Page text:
Edwin Wade

Futura Series

Futura: a unique series of prints mounted on Birch Wood Panels

Who is this Man in the Grey Suit? Women want Him, Men want to be Him! He lives in a world filled with danger; Rockets, Spies, UFOs and Robots, all in a Days work then our Man kicksback with a Highball and puts the Hi-Fi on!

all set against a backdrop of Mid century Modern imagery.

 

the_man_in_the_suit

1959 house

We recently bought a 1959 Mid Century Modern Atomic Ranch House in the west suburbs of Cleveland Ohio. It was a brutal, agonizing process filled with problems and many false starts. we finally made a move to a better house, neighborhood, city and school district. The house was built in 1959 in a Modern Ranch design with post and beam construction. situated in a bedroom community west of Cleveland and surrounded by many other Modern Ranches.

The home was purchased from a crotchety old woman who took poor care of the house and made a lot of poor remodeling decisions. AS crumbling chimney and an exterior that had not been painted in 20-25 years. In October of 2013 we moved in only to be overwhelmed by the immense task at hand.

The previous owner had done some very sloppy and improper repairs to the walls in the main living room/ dining room, which involved painting over drywall that had not been primed and painting over the original 1959 maple cabinets in the kitchen.

We have since painted the exterior, repaired the chimney, replaced two exterior doors (will post more on this later) repainted the kitchen cabinets and repaired drywall and are in the process of painting the living room/dining room.

all of this takes IMG_0974 IMG_0973 IMG_0952precious time away from my art! (more…)

Why Serigraphy

Alvin Lustig, Paul Rand, 1950’s Advertising, Edwin Wade, Atomic Ranch, Dwell, Mid Century Modern, atom dustbin, retro advertising, mcm architecture, silkscreen print, serigraph print, vintage art


Brief History of Serigraphy or Silkscreen
In the 1930s a group of artists, who wanted to differentiate what they did from the commercial world, formed the National Serigraphic Society. In doing so, they linked the word Serigraphy with fine arts and screen printing. ‘Seri’ is Latin for silk and ‘graphein’ is Greek for to write or draw. In recent history, the Pop Artists are generally seen to have popularised the form of screen printing known as serigraphy. Pop artists, took their images from the world of mass culture, so it was appropriate that they used a technique known for its mass production ability. Op artists also valued the use of the medium, finding it suited their aesthetics.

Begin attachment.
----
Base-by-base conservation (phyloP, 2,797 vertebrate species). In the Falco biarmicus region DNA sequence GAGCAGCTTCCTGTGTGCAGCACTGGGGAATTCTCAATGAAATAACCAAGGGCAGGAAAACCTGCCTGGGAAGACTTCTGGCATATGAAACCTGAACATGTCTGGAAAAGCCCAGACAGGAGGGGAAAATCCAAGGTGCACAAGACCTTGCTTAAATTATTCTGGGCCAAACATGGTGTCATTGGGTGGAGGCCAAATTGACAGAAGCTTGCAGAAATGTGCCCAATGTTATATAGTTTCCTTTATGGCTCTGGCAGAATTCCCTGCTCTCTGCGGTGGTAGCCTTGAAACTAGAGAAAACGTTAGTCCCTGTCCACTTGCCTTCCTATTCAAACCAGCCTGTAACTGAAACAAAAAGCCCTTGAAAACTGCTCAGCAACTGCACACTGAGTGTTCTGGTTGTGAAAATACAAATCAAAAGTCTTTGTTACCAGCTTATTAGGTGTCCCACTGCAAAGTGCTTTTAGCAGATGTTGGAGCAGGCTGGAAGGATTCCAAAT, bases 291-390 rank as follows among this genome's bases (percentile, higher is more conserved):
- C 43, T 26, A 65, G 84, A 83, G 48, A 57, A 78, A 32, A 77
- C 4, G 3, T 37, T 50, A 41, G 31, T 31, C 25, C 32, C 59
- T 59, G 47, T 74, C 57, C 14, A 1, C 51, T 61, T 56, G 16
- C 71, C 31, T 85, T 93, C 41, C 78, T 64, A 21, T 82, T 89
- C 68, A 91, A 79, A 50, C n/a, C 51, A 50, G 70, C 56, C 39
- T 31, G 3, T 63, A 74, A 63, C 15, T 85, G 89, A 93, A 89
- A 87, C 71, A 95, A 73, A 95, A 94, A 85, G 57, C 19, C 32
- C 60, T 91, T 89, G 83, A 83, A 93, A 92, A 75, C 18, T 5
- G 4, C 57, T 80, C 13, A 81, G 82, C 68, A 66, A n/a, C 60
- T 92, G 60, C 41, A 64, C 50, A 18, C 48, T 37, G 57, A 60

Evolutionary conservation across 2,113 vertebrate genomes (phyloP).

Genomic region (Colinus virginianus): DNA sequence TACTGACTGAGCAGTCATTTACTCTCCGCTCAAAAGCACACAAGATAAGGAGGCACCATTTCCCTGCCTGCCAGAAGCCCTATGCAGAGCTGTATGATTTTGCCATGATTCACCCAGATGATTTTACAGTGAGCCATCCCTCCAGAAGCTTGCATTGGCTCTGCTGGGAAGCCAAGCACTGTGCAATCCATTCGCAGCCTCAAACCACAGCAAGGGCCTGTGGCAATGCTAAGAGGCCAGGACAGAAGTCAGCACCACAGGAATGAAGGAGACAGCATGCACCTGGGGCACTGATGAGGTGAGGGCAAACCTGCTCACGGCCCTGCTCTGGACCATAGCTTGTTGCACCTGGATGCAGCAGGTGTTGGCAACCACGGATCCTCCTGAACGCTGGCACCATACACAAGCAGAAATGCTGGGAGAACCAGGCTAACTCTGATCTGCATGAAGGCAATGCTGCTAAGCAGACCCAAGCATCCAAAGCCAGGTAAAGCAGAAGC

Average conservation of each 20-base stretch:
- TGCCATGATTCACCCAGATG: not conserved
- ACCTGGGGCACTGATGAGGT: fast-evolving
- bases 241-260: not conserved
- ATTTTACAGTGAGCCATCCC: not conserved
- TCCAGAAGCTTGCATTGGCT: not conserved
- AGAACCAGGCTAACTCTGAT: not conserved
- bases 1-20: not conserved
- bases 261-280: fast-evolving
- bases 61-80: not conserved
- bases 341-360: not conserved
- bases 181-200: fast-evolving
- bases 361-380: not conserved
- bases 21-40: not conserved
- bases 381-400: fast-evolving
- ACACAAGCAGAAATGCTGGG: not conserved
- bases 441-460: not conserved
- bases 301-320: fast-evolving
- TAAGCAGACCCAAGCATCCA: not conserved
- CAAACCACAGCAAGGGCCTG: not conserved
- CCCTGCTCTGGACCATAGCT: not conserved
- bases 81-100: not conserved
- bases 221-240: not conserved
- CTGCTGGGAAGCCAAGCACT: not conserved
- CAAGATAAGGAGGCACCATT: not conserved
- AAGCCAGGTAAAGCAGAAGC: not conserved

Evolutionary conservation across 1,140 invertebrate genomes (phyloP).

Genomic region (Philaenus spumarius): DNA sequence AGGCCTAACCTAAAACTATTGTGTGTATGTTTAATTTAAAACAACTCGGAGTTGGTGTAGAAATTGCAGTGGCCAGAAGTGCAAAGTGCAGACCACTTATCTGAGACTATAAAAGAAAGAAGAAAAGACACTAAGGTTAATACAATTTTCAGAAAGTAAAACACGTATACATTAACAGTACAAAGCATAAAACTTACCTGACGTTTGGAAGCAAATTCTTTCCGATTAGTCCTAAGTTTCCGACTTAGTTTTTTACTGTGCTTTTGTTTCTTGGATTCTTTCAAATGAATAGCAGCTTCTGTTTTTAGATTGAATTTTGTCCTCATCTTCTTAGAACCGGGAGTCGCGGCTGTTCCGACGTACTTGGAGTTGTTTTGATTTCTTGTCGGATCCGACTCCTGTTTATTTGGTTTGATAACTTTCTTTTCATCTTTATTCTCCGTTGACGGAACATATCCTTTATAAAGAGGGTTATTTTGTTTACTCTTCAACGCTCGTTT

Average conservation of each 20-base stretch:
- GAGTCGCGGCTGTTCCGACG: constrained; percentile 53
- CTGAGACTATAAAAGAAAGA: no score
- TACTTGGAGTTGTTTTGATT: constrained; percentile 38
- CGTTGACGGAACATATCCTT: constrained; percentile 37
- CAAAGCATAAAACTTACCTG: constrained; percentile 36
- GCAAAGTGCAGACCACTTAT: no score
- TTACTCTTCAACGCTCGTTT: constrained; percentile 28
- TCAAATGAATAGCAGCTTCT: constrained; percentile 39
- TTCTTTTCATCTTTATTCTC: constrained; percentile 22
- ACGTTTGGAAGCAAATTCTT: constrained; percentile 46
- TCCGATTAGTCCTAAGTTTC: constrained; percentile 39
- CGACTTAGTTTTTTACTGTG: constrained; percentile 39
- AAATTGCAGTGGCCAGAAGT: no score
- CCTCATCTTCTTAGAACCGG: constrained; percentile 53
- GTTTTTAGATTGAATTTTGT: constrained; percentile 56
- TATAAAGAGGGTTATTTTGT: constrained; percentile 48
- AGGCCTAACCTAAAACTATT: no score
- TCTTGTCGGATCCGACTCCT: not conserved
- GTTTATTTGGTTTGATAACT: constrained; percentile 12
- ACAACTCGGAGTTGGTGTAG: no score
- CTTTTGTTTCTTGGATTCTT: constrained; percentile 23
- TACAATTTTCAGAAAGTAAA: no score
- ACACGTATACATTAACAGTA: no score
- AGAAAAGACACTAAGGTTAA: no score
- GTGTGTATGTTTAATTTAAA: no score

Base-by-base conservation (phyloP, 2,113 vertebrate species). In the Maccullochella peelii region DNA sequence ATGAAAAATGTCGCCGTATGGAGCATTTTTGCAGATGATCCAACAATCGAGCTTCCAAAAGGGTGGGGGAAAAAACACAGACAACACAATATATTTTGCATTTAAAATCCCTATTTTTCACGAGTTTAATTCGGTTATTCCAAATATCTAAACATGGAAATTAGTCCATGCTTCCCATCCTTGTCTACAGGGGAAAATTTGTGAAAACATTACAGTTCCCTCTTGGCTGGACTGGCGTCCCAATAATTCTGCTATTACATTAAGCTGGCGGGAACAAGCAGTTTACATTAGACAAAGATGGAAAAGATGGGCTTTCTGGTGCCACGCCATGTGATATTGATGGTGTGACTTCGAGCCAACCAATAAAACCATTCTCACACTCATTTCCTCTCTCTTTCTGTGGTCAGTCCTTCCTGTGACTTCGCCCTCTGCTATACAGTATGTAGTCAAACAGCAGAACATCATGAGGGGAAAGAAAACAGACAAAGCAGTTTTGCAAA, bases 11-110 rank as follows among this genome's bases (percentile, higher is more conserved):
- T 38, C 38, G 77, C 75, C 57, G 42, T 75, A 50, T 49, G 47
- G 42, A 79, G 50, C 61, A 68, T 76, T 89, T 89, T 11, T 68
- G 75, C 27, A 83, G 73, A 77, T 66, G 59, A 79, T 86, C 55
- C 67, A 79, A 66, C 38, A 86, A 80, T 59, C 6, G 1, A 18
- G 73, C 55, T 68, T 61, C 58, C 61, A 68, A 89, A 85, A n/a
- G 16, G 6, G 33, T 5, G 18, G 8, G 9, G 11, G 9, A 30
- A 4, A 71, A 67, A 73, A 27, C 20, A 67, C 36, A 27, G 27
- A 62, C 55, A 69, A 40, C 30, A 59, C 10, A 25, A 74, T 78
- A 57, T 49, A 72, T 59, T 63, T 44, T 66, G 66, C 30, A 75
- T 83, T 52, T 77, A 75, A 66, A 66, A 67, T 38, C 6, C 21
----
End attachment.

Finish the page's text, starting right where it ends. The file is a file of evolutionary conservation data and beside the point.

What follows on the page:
Famous Silkscreen Artists
Famous screen printers include Andy Warhol (1928-87) with his silk screen prints: Campbell’s Soup Can on Shopping Bag (1966), Triple Elvis (1962), andMarilyn Monroe (1967), among others; Robert Rauschenberg (b.1925) with his Retroactive II (1964); Ben Shahn, with his silkscreen print Pleiades (1960). The Pop Art leader Andy Warhol had a background in commercial art, which gave him a particular affinity with the technique of screen printing. Both Warhol and Rauschenberg extended the technique by screen printing a design onto a canvas to serve as the basis of a painting. Other figures ofcontemporary art, like Eduardo Paolozzi, Richard Hamilton and R B Kitaj used the medium to combine second-hand images as a kind of collage technique. Complexity of technique has increased, the American Superrealist painter Richard Estes sometimes uses up to 80 screens in one work.

Robert Rauschenberg
R B Kitaj -Red Dancer


World’s Most Valuable Silkscreen Print
According to fine art writer Sarah Thornton in a November 2009 edition of the Economist, an anonymous purchaser has bought Andy Warhol’s silkscreen print Eight Elvises for $100 million  in a private sale. If true, this makes the print the 5th most valuable work of art ever sold.

Warhol started creating silk screen prints in 1962. He wrote that ‘with silkscreening you pick a photograph, blow it up, transfer it in glue onto silk, and then roll ink across it so the ink goes through the silk but not through the glue. That way you get the same image, slightly different each time. It was all so simple quick and chancy. I was thrilled with it. When Marilyn Monroe happened to die that month, I got the idea to make screens of her beautiful face, the first Marilyns’.


Alvin Lustig, Paul Rand, 1950’s Advertising, Edwin Wade, Atomic Ranch, Dwell, Mid Century Modern, atom dustbin, retro advertising, mcm architecture, silkscreen print, serigraph print, vintage art